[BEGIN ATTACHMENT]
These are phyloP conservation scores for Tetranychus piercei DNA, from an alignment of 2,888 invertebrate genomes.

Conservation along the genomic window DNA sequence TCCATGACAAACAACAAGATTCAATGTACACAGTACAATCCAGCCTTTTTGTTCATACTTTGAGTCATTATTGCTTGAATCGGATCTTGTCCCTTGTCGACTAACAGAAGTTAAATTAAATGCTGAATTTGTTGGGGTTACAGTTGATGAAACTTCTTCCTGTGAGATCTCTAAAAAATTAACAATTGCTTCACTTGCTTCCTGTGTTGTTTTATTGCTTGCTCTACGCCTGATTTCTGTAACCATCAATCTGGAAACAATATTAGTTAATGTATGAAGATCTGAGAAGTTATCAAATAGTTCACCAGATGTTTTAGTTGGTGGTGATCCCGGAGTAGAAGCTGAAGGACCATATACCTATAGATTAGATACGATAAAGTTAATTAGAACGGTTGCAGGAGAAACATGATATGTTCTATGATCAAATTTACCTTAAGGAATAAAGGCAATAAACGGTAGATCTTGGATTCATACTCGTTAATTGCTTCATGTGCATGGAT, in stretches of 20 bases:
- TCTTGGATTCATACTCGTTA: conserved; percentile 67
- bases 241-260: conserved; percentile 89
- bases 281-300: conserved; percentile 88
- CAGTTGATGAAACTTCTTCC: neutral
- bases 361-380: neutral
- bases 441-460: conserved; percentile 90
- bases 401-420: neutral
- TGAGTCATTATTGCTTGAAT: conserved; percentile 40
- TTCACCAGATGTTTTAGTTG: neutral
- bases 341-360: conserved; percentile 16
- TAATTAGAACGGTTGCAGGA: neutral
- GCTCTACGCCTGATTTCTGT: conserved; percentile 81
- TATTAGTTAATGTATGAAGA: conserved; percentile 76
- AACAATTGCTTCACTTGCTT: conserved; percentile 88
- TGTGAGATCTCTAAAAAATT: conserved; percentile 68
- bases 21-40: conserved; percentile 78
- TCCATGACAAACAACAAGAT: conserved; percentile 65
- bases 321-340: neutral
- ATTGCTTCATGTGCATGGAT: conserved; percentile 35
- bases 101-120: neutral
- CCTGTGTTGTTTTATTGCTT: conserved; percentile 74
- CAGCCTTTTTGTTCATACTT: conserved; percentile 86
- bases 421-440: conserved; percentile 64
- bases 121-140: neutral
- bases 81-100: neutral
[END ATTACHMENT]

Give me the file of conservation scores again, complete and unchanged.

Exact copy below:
These are phyloP conservation scores for Tetranychus piercei DNA, from an alignment of 2,888 invertebrate genomes.

Conservation along the genomic window DNA sequence TCCATGACAAACAACAAGATTCAATGTACACAGTACAATCCAGCCTTTTTGTTCATACTTTGAGTCATTATTGCTTGAATCGGATCTTGTCCCTTGTCGACTAACAGAAGTTAAATTAAATGCTGAATTTGTTGGGGTTACAGTTGATGAAACTTCTTCCTGTGAGATCTCTAAAAAATTAACAATTGCTTCACTTGCTTCCTGTGTTGTTTTATTGCTTGCTCTACGCCTGATTTCTGTAACCATCAATCTGGAAACAATATTAGTTAATGTATGAAGATCTGAGAAGTTATCAAATAGTTCACCAGATGTTTTAGTTGGTGGTGATCCCGGAGTAGAAGCTGAAGGACCATATACCTATAGATTAGATACGATAAAGTTAATTAGAACGGTTGCAGGAGAAACATGATATGTTCTATGATCAAATTTACCTTAAGGAATAAAGGCAATAAACGGTAGATCTTGGATTCATACTCGTTAATTGCTTCATGTGCATGGAT, in stretches of 20 bases:
- TCTTGGATTCATACTCGTTA: conserved; percentile 67
- bases 241-260: conserved; percentile 89
- bases 281-300: conserved; percentile 88
- CAGTTGATGAAACTTCTTCC: neutral
- bases 361-380: neutral
- bases 441-460: conserved; percentile 90
- bases 401-420: neutral
- TGAGTCATTATTGCTTGAAT: conserved; percentile 40
- TTCACCAGATGTTTTAGTTG: neutral
- bases 341-360: conserved; percentile 16
- TAATTAGAACGGTTGCAGGA: neutral
- GCTCTACGCCTGATTTCTGT: conserved; percentile 81
- TATTAGTTAATGTATGAAGA: conserved; percentile 76
- AACAATTGCTTCACTTGCTT: conserved; percentile 88
- TGTGAGATCTCTAAAAAATT: conserved; percentile 68
- bases 21-40: conserved; percentile 78
- TCCATGACAAACAACAAGAT: conserved; percentile 65
- bases 321-340: neutral
- ATTGCTTCATGTGCATGGAT: conserved; percentile 35
- bases 101-120: neutral
- CCTGTGTTGTTTTATTGCTT: conserved; percentile 74
- CAGCCTTTTTGTTCATACTT: conserved; percentile 86
- bases 421-440: conserved; percentile 64
- bases 121-140: neutral
- bases 81-100: neutral